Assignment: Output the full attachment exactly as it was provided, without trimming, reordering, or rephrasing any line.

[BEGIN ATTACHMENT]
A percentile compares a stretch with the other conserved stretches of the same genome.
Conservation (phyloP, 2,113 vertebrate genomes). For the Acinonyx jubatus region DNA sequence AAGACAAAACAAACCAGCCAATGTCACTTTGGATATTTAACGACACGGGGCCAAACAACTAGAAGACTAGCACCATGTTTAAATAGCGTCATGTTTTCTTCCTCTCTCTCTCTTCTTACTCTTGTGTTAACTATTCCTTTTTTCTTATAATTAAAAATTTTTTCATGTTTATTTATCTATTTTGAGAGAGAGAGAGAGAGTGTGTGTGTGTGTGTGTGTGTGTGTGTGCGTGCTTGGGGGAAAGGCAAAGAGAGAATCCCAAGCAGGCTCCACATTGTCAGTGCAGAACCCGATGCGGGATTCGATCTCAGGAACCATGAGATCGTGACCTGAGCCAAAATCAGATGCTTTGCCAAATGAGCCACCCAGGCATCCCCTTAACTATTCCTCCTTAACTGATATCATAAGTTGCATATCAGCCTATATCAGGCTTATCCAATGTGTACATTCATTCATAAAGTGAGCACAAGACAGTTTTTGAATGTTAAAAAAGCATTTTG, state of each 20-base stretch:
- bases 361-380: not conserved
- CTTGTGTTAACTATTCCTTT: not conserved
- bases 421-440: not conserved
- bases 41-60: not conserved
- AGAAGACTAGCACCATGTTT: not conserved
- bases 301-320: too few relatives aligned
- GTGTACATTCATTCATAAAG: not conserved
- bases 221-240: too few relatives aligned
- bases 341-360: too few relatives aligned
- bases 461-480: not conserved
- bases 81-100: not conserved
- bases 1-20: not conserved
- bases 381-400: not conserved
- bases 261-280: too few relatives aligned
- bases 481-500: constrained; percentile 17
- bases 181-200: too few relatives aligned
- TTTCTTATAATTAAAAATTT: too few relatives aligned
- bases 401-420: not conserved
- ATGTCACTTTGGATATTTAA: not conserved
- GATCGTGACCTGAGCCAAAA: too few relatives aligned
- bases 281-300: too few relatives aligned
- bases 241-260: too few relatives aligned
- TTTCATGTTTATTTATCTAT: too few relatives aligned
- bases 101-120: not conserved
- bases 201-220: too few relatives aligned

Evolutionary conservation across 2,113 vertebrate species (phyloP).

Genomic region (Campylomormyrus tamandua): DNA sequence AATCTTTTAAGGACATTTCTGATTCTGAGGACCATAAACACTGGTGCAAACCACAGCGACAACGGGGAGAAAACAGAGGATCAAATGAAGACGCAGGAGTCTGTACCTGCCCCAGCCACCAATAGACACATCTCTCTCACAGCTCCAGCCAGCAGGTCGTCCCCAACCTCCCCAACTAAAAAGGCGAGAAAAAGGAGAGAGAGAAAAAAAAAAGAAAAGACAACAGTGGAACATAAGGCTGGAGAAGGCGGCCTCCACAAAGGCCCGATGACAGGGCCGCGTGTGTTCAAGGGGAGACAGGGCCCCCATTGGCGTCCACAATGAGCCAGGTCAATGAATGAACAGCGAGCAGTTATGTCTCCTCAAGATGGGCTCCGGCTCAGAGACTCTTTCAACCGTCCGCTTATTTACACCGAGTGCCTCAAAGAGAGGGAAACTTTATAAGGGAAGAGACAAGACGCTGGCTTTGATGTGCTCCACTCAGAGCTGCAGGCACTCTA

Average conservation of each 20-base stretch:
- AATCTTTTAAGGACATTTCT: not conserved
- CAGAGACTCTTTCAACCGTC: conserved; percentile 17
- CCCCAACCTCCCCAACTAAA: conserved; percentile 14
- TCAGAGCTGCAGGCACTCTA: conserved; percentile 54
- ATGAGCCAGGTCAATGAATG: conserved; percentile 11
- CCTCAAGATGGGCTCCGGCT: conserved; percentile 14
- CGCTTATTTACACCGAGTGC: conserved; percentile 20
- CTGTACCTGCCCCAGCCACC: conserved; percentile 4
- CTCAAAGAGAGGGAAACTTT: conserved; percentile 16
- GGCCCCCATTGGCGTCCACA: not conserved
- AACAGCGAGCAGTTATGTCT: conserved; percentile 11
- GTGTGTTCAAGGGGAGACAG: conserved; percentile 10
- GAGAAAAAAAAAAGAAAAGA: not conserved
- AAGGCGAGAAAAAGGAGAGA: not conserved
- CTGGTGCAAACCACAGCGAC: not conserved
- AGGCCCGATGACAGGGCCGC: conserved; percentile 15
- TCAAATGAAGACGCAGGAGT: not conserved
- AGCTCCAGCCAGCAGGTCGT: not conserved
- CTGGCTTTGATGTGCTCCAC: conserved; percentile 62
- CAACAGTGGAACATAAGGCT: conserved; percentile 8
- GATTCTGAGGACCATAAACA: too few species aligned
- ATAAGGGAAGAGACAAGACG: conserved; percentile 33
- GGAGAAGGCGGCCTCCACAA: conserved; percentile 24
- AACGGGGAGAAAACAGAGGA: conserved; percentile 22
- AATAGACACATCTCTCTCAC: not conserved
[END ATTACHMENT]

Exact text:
A percentile compares a stretch with the other conserved stretches of the same genome.
Conservation (phyloP, 2,113 vertebrate genomes). For the Acinonyx jubatus region DNA sequence AAGACAAAACAAACCAGCCAATGTCACTTTGGATATTTAACGACACGGGGCCAAACAACTAGAAGACTAGCACCATGTTTAAATAGCGTCATGTTTTCTTCCTCTCTCTCTCTTCTTACTCTTGTGTTAACTATTCCTTTTTTCTTATAATTAAAAATTTTTTCATGTTTATTTATCTATTTTGAGAGAGAGAGAGAGAGTGTGTGTGTGTGTGTGTGTGTGTGTGTGCGTGCTTGGGGGAAAGGCAAAGAGAGAATCCCAAGCAGGCTCCACATTGTCAGTGCAGAACCCGATGCGGGATTCGATCTCAGGAACCATGAGATCGTGACCTGAGCCAAAATCAGATGCTTTGCCAAATGAGCCACCCAGGCATCCCCTTAACTATTCCTCCTTAACTGATATCATAAGTTGCATATCAGCCTATATCAGGCTTATCCAATGTGTACATTCATTCATAAAGTGAGCACAAGACAGTTTTTGAATGTTAAAAAAGCATTTTG, state of each 20-base stretch:
- bases 361-380: not conserved
- CTTGTGTTAACTATTCCTTT: not conserved
- bases 421-440: not conserved
- bases 41-60: not conserved
- AGAAGACTAGCACCATGTTT: not conserved
- bases 301-320: too few relatives aligned
- GTGTACATTCATTCATAAAG: not conserved
- bases 221-240: too few relatives aligned
- bases 341-360: too few relatives aligned
- bases 461-480: not conserved
- bases 81-100: not conserved
- bases 1-20: not conserved
- bases 381-400: not conserved
- bases 261-280: too few relatives aligned
- bases 481-500: constrained; percentile 17
- bases 181-200: too few relatives aligned
- TTTCTTATAATTAAAAATTT: too few relatives aligned
- bases 401-420: not conserved
- ATGTCACTTTGGATATTTAA: not conserved
- GATCGTGACCTGAGCCAAAA: too few relatives aligned
- bases 281-300: too few relatives aligned
- bases 241-260: too few relatives aligned
- TTTCATGTTTATTTATCTAT: too few relatives aligned
- bases 101-120: not conserved
- bases 201-220: too few relatives aligned

Evolutionary conservation across 2,113 vertebrate species (phyloP).

Genomic region (Campylomormyrus tamandua): DNA sequence AATCTTTTAAGGACATTTCTGATTCTGAGGACCATAAACACTGGTGCAAACCACAGCGACAACGGGGAGAAAACAGAGGATCAAATGAAGACGCAGGAGTCTGTACCTGCCCCAGCCACCAATAGACACATCTCTCTCACAGCTCCAGCCAGCAGGTCGTCCCCAACCTCCCCAACTAAAAAGGCGAGAAAAAGGAGAGAGAGAAAAAAAAAAGAAAAGACAACAGTGGAACATAAGGCTGGAGAAGGCGGCCTCCACAAAGGCCCGATGACAGGGCCGCGTGTGTTCAAGGGGAGACAGGGCCCCCATTGGCGTCCACAATGAGCCAGGTCAATGAATGAACAGCGAGCAGTTATGTCTCCTCAAGATGGGCTCCGGCTCAGAGACTCTTTCAACCGTCCGCTTATTTACACCGAGTGCCTCAAAGAGAGGGAAACTTTATAAGGGAAGAGACAAGACGCTGGCTTTGATGTGCTCCACTCAGAGCTGCAGGCACTCTA

Average conservation of each 20-base stretch:
- AATCTTTTAAGGACATTTCT: not conserved
- CAGAGACTCTTTCAACCGTC: conserved; percentile 17
- CCCCAACCTCCCCAACTAAA: conserved; percentile 14
- TCAGAGCTGCAGGCACTCTA: conserved; percentile 54
- ATGAGCCAGGTCAATGAATG: conserved; percentile 11
- CCTCAAGATGGGCTCCGGCT: conserved; percentile 14
- CGCTTATTTACACCGAGTGC: conserved; percentile 20
- CTGTACCTGCCCCAGCCACC: conserved; percentile 4
- CTCAAAGAGAGGGAAACTTT: conserved; percentile 16
- GGCCCCCATTGGCGTCCACA: not conserved
- AACAGCGAGCAGTTATGTCT: conserved; percentile 11
- GTGTGTTCAAGGGGAGACAG: conserved; percentile 10
- GAGAAAAAAAAAAGAAAAGA: not conserved
- AAGGCGAGAAAAAGGAGAGA: not conserved
- CTGGTGCAAACCACAGCGAC: not conserved
- AGGCCCGATGACAGGGCCGC: conserved; percentile 15
- TCAAATGAAGACGCAGGAGT: not conserved
- AGCTCCAGCCAGCAGGTCGT: not conserved
- CTGGCTTTGATGTGCTCCAC: conserved; percentile 62
- CAACAGTGGAACATAAGGCT: conserved; percentile 8
- GATTCTGAGGACCATAAACA: too few species aligned
- ATAAGGGAAGAGACAAGACG: conserved; percentile 33
- GGAGAAGGCGGCCTCCACAA: conserved; percentile 24
- AACGGGGAGAAAACAGAGGA: conserved; percentile 22
- AATAGACACATCTCTCTCAC: not conserved